By Paul Harris
PRIME Minister Theresa May insists there is no contradiction in being British, Jewish and Zionist.
"We must never let anyone try to suggest that there should be," she warned.
"Indeed, one of the most sickening aspects of the antisemitism that tries, abhorrently, to suggest Israel is a racist endeavour is that those voices seek to separate the Jewish diaspora in our country from their connection with Israel."
And she pledged to "stand by the Jewish community by rooting out the scourge of antisemitism".
Speaking at UJIA's annual dinner in London, she declared: "Antisemitism is just hatred and it is just wrong."
Declaring "Je suis Juif", Mrs May said she recognised that some British Jews were fearful of the future, but a poll suggesting many wanted to leave the country "sickened" her.
She went on: "I do not underestimate the threat posed by those who promote antisemitism or hatred in any form, nor the pernicious hatred of what those people say or what they stand for.
"But I do not believe that those voices speak for the vast, overwhelming majority of people in our country. Together we will defeat the scourge of antisemitism and hatred in all its forms and together we will support Israel as the homeland of the Jewish people."
And, she said, there was no better place to start than supporting the work of UJIA which gave young Jews the confidence to develop their connection to Israel.
In a swipe at Labour leader Jeremy Corbyn, she said: "You cannot claim to be tackling racism if you are not tackling antisemitism.
"And that mission begins by being clear about what antisemitism is."
That was, she said, why Britain was the first country in the world to adopt the International Holocaust Remembrance Alliance's definiotion of antisemitism.
"Criticising the actions of Israel is never - and can never be - an excuse for questioning Israel's right to exist, any more than criticising Britain's actions could be an excuse for questioning our right to exist," added Mrs May.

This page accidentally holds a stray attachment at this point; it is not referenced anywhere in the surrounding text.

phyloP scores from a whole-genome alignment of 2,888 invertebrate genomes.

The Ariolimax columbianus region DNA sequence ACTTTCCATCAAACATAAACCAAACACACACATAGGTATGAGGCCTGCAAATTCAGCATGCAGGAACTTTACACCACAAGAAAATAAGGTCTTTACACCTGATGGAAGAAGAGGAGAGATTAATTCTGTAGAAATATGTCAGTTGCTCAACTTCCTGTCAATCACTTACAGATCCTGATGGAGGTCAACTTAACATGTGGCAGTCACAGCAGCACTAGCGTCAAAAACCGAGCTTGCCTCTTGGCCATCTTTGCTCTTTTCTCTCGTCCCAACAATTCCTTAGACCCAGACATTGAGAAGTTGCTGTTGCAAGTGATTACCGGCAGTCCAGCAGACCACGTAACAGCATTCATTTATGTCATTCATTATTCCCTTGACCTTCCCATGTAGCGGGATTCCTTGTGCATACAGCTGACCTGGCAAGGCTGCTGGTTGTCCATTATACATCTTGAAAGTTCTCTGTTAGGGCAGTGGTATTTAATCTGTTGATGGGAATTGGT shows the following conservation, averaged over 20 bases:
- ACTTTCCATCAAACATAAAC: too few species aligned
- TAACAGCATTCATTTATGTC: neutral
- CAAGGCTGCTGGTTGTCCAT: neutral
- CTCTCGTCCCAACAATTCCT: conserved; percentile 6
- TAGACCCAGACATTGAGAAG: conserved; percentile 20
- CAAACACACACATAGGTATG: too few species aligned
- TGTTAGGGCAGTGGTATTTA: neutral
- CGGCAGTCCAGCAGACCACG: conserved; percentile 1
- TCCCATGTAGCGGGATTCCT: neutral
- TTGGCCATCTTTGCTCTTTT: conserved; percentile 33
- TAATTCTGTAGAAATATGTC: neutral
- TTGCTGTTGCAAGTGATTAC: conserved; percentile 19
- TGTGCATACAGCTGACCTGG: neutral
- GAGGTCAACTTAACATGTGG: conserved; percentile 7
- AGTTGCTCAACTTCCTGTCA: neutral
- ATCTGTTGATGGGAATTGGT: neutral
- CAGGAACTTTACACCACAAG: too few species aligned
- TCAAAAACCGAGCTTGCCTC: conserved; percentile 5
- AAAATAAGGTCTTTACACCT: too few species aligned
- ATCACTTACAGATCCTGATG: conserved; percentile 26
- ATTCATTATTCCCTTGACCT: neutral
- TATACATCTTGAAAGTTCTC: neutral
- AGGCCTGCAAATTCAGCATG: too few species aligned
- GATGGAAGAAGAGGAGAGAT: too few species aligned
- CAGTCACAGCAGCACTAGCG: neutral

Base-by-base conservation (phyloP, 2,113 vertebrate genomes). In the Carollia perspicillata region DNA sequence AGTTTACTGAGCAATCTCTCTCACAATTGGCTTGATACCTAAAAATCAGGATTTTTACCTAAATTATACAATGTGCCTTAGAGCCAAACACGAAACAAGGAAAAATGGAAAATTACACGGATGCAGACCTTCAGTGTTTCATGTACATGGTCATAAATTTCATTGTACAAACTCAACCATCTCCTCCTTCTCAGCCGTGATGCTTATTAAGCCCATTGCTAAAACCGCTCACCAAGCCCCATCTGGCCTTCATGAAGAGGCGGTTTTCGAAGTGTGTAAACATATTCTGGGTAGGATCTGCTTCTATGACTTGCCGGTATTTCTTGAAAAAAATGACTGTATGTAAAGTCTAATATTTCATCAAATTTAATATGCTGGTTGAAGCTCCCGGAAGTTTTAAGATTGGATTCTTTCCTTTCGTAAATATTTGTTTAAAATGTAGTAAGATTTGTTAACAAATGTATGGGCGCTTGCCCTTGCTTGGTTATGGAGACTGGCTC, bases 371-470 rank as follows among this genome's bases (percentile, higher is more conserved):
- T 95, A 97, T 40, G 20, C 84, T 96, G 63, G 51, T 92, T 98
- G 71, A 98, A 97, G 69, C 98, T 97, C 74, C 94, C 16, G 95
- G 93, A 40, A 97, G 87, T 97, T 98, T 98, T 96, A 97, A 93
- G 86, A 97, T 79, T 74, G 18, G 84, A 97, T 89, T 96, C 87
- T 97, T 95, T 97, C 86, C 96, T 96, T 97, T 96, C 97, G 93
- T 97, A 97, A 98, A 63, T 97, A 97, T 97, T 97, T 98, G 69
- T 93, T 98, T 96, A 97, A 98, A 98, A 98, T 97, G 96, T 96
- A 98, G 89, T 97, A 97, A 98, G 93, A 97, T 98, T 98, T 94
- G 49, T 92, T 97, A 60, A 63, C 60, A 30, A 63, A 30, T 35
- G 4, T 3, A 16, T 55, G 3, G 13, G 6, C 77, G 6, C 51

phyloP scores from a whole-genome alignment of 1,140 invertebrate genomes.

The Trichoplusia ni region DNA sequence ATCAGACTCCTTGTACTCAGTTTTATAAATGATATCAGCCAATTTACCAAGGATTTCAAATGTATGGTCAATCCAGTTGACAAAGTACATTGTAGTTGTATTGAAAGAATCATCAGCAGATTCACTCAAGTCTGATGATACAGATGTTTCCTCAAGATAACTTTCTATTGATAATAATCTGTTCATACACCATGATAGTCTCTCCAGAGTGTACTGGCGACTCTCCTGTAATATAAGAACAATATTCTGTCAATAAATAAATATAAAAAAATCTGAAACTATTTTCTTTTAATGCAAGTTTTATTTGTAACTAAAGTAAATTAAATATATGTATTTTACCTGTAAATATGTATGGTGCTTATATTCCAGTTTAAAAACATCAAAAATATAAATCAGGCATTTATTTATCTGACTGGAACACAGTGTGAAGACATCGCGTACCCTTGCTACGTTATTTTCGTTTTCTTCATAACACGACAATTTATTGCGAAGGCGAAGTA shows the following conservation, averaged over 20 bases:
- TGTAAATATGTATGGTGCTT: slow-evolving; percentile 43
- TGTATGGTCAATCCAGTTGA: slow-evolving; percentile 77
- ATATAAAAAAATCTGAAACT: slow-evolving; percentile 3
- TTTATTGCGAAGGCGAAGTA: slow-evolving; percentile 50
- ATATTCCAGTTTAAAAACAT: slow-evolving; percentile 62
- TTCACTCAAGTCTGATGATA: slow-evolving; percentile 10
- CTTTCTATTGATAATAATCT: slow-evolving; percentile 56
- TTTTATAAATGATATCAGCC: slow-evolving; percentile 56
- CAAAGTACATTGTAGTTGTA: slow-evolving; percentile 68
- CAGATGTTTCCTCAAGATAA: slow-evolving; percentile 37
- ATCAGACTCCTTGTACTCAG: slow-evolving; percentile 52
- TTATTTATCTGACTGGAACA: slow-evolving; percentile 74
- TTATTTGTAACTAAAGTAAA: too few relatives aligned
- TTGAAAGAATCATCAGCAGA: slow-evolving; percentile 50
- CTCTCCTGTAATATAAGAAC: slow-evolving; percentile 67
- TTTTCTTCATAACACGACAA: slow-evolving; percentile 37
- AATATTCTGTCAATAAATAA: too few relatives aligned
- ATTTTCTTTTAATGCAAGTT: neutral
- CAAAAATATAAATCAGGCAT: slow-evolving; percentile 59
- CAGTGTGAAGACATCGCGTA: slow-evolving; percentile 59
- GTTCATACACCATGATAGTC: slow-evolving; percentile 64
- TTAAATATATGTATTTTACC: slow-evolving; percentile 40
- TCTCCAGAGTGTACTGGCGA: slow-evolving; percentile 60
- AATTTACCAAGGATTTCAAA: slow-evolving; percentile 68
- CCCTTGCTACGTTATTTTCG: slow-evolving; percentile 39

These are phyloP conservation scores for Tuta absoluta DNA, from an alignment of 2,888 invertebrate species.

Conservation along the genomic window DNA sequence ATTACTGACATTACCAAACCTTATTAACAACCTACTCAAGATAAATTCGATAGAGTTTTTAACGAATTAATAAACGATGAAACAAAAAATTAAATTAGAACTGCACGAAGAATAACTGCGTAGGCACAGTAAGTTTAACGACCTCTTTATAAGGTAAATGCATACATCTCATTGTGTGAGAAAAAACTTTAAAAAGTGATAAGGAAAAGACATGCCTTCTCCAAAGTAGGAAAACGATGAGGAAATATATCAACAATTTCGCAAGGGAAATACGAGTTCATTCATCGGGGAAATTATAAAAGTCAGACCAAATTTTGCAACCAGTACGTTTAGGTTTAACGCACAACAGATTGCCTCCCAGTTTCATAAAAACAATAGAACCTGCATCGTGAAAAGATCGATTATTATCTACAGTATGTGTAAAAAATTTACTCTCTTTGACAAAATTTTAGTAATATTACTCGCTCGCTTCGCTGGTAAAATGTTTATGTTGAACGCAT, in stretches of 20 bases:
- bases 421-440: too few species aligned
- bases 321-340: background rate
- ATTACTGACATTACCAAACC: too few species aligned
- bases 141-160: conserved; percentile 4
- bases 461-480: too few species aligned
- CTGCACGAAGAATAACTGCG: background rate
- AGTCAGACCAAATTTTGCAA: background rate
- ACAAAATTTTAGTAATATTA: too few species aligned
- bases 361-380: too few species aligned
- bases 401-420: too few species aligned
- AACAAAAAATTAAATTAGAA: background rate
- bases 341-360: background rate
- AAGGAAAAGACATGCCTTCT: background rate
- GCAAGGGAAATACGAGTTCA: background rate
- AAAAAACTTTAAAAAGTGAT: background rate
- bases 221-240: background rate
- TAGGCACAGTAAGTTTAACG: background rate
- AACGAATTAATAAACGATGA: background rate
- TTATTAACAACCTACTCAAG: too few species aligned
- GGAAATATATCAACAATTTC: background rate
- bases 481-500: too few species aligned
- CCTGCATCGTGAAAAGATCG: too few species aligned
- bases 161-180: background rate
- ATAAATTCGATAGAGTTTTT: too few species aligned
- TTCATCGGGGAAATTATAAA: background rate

"And criticising the government of Israel is never, and can never be, an excuse for hatred against the Jewish people, any more than criticising the British government would be an excuse for hatred against the British people."
In another oblique attack on Corbyn, she declared: "Nothing excuses antisemitism. Not comedy, not satire, not even irony."
There were no excuses for hatred towards Jews, she said. "No excuses means no excuses."
Mrs May continued: "We will not stop at calling out those who spread this hatred, whether against the Jewish community or any other racial or religious community in our country.
"We will record it and punish those responsible for it."
She went on: "I am not just proud to support Israel, I am proud of our role in the creation of Israel [via the Balfour Declaration]."
Mrs May said that post-Brexit she would seek "an ambitious free trade deal" between Israel and Britain which was already the Jewish state's second largest trading partner and the top destination for investment in Europe.
"We will always support Israel's right to defend itself," she pledged.
"There can never be any excuses for boycotts, divestment or sanctions. They are unacceptable and this government will have no truck with those who subscribe to them."